A proper diet will help your Persian avoid most health problems. Adequate amounts of high-quality food will help delay and control the symptoms of hereditary diseases and prevent diet-related issues.
Regardless of the type of food—wet, dry, semi-moist, raw, or homemade—prime-quality meat and fish must be the main ingredients.
Avoiding unnecessary and harmful food is as important as knowing the right one. Check out the essential nutrients in your feline’s diet in the table below:
Animal protein is the best source of amino acids (e.g. taurine and arginine), which deliver energy, maintain muscle mass, and support reproductive health. Plant-based protein won't meet your kitty's nutritional needs because cats cannot break it down properly
Animal fat contains fatty acids, which help promote healthy development in kittens, keep the coat shiny, boost immunity, and improve digestion. It also makes cat food taste fantastic
Vitamins and minerals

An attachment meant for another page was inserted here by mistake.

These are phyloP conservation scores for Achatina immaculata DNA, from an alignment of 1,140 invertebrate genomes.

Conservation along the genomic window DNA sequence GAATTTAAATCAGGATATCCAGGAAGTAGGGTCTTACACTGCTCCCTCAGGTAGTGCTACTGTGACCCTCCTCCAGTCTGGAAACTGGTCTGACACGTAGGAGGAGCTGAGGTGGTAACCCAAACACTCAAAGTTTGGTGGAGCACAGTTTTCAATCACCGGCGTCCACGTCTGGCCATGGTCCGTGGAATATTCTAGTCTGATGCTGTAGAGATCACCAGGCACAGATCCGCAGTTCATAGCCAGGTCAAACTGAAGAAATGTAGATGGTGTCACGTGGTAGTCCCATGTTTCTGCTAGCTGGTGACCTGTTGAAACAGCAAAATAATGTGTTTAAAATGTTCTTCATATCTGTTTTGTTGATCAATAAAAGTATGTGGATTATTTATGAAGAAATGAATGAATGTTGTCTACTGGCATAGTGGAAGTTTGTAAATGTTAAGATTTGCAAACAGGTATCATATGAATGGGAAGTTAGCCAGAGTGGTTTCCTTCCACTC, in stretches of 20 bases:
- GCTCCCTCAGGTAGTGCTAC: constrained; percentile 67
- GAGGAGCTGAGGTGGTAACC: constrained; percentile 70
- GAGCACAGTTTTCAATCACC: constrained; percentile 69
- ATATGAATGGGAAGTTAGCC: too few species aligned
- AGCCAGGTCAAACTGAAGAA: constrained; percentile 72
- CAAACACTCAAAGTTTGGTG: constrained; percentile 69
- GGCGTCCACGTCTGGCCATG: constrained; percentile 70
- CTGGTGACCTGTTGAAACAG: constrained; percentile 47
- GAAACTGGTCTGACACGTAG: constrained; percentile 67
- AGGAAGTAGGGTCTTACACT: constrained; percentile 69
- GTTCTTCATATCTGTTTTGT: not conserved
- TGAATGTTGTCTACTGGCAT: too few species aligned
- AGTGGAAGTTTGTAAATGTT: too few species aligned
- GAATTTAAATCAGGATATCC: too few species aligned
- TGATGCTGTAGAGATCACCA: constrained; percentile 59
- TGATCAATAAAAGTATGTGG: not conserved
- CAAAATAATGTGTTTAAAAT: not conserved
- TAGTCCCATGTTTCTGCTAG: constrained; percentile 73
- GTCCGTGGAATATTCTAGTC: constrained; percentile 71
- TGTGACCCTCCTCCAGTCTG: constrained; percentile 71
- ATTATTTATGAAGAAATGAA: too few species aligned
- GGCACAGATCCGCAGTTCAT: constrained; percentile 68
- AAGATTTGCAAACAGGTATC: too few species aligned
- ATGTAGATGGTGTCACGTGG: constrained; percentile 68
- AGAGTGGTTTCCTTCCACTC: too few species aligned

Felines get all their vitamins and minerals from meat and fish. These micronutrients are responsible for enzyme formation and nutrient utilisation, and they help maintain your Persian’s overall health
In the wild, felines’ diet consisted of small animals, including birds, rodents, frogs, insects, and lizards. Fresh prey contains enough moisture to satiate feline’s need for water because they’re not avid drinkers. Since they’ve been domesticated, cats have become more sensitive to the dangers of raw meat, but high-quality wet food should keep them hydrated. Dehydration can lead to:
The best cat food is made of meat and not much else.
Image (c) Untamed
Can Untamed keep your Persian fit and happy?
Untamed cat food resembles your kitty’s natural eating habits because it is:
- High in protein—Each tin of our wet food has twice as much animal protein as the industry standard
- Made with human-grade meat and fish—Our products contain only human-grade ingredients. Your Persian can choose between jelly and gravy made of chicken, duck, salmon, sardines, mackerel, shrimp, and tuna. We add some liver and ham, as they’re great natural taste enhancers